You might have heard the old trick about eating an apple when you are on the phone with a romantic interest (popularized by Seinfeld), well this works in a similar way but it’s a bit more subtle. By chewing gum you are basically tricking your brain into thinking you are comfortable. Rather than getting flustered and panicky (which takes a lot of energy) your brain reasons that because you are doing something else (chewing gum) you mustn’t be worried or nervous because if you were you wouldn’t be doing something like chewing gum. (You’ve got to be kidding!)
At last – a simple cure for ASD. Just chew gum.
- Watch people’s feet during a conversation
Whether you’ve just joined a standing conversation between two or more people, or you’re having a 1-on-1 conversation, it’s a good idea to be aware of the orientation of other people’s feet. Obviously you don’t want to stare at them for a long time (that would just be weird, and probably make them very uncomfortable) but taking the occasional micro-glance or monitoring them in your peripheral vision is fine, as long as you are subtle.
People (often unconsciously) stand with their feet pointing away from someone if they are disinterested in them. This works the other way too; if they are standing with their feet pointing toward you, they are probably interested in you as a person (or as a Lab Rat) (either socially or romantically) or what you are saying/doing.
- Get yourself happy & excited before seeing someone that you want to like you. They will reciprocate next time you see them
Most people probably have some awareness of emotions being contagious, to some extent. It’s hard to be really upset when you are surrounded by happy people. This doesn’t mean that you should go to a circus to get over your chronic depression, but it will probably be more helpful than being alone.
People respond to social cues. When you are happy and enthusiastic, this does tend to rub off on people, to an extent. It’s not voodoo or anything paranormal, but people pick up on your demeanour, and consciously or not, adjust their own to be more similar to yours. By being happy and excited you are also conditioning other people to associate those emotions with you.
- When people are angry at you, be calm. (if you do this) They will get even angrier and later feel embarrassed (That’s my goal! Make angry people more angry)
If you have ever been in a situation where you are really upset with someone, you will probably understand how frustrating it can be when they remain calm. By not seeming bothered they are signaling that the situation isn’t upsetting them and that they are able to control their emotions. When you are a screaming ball of anger, you don’t want the other person to just sit there and play it cool.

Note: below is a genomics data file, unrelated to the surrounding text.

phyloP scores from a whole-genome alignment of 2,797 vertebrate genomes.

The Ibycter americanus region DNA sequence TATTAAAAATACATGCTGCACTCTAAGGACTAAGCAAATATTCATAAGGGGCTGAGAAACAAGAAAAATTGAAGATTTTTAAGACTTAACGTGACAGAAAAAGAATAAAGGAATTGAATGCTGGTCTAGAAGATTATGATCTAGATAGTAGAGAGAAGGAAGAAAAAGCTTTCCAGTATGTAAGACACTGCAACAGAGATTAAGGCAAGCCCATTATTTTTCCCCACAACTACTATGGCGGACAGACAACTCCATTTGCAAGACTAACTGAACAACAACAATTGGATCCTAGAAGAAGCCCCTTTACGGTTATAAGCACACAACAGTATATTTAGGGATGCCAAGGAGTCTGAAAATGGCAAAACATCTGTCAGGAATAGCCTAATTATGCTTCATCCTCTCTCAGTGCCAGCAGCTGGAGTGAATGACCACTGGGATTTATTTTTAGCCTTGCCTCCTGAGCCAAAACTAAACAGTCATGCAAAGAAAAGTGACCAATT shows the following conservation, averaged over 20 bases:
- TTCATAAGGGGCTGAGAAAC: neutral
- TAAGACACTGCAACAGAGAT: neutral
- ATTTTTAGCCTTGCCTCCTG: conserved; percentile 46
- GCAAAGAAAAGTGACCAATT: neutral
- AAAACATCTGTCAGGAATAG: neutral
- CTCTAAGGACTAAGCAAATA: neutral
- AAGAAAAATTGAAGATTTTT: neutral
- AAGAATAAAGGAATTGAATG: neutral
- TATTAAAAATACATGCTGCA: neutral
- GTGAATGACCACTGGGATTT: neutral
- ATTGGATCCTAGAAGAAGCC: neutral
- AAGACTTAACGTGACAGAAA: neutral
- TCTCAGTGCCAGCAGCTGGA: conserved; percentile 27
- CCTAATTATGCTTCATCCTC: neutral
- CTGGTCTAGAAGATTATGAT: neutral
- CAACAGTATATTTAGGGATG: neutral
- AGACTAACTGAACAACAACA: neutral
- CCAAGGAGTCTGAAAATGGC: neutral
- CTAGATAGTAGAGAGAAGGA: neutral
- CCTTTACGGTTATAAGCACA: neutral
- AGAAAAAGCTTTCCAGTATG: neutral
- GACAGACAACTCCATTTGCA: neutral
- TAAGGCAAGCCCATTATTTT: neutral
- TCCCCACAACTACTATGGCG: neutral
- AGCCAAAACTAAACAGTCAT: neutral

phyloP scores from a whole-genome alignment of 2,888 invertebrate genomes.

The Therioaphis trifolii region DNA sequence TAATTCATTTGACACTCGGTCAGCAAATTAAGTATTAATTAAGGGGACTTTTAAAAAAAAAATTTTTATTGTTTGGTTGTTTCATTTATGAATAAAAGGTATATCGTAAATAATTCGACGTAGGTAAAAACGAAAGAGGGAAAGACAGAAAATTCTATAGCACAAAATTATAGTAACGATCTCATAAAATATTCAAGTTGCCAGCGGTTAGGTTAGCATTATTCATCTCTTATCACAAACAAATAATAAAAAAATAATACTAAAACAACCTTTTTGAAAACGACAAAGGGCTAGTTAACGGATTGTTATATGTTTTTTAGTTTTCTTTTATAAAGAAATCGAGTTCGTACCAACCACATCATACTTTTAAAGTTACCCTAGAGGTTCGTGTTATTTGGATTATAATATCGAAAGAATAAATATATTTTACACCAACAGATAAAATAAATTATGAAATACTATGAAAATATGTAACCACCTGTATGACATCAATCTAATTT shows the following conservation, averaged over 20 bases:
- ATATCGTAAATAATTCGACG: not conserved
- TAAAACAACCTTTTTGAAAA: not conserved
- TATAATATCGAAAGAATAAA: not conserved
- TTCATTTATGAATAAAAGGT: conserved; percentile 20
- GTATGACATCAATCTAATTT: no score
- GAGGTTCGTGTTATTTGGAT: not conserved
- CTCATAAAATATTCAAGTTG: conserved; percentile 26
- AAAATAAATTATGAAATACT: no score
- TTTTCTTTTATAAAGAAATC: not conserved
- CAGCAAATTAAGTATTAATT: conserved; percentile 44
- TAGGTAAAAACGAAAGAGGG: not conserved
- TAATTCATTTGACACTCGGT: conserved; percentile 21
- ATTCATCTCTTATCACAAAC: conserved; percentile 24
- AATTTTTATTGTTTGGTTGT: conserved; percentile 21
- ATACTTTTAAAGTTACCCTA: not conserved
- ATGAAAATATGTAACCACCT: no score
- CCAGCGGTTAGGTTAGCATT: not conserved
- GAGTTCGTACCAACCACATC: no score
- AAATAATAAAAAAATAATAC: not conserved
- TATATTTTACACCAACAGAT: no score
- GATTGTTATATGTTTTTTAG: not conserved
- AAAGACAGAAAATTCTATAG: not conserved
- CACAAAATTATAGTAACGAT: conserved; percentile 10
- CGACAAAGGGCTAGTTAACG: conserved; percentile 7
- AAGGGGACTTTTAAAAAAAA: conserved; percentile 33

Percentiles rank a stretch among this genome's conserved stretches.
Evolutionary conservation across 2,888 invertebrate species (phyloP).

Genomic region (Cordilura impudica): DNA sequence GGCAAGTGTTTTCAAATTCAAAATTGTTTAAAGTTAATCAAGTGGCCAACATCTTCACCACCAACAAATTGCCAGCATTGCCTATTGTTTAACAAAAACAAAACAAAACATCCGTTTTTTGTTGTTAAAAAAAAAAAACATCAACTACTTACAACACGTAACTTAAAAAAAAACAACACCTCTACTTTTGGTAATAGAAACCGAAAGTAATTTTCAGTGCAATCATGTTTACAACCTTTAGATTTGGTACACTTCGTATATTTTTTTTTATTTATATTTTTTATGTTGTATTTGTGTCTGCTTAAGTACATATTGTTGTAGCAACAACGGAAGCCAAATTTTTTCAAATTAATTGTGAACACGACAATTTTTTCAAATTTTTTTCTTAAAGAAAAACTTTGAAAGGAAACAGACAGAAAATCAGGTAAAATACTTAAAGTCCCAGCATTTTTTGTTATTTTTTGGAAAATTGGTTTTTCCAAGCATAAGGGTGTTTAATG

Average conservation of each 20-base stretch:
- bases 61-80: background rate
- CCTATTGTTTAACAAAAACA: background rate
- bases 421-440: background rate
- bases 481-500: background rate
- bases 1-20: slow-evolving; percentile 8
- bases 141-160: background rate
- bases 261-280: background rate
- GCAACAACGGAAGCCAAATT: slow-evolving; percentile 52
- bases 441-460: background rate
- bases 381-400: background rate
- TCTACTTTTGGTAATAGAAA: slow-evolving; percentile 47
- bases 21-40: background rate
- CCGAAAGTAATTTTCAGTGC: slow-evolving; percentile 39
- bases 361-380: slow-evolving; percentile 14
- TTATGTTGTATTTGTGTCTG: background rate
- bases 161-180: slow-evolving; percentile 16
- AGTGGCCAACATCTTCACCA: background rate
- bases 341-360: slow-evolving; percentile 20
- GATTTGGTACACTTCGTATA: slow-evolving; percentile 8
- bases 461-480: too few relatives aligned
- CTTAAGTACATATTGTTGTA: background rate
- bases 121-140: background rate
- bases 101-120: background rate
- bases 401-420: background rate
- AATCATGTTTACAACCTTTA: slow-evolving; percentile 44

As hard as it is, when someone is screaming and abusing you, the best thing to do is to just remain cool and calm. The mismatch between your emotional state and theirs will cause them to feel even more upset, and later, a bit embarrassed.
- Warm your hands before you shake hands (rub them together)
Whether in business, social, or romantic settings, first impressions matter, a lot. The CEO of a Fortune 500 Company once reportedly said that when he was choosing between two similarly qualified applicants, he always went with the one that had the better handshake. This story has probably been exaggerated wildly through time, but there is some truth here. Studies show that handshakes can be even more important than agreeableness, conscientiousness, or emotional stability.
It’s not that hot hands make you really desirable, but cold or wet hands definitely do the opposite. Hands that are dry and warm inspire confidence; those that are wet and/or cold indicate nervousness and weakness.
- Take your date on a roller coaster ride (!!!!!!!!!!!!!)
Evolution has ensured that life in the human body is enjoyable. (WHAT?????) Things that help our own survival, or that of the species, feel good (are reinforced) and those that are harmful to it are punished.
Adrenaline has traditionally been associated with strongly positive feelings. (Like near death experiences, panic attacks and being a victim of crime.) It’s exhilarating and causes a surge of energy. Evidence suggests that people are more likely to enjoy themselves with you if they experience some kind of adrenaline rush while in your presence. The positive feelings that come with adrenaline will be partially transferred to you. (Contagious magic!)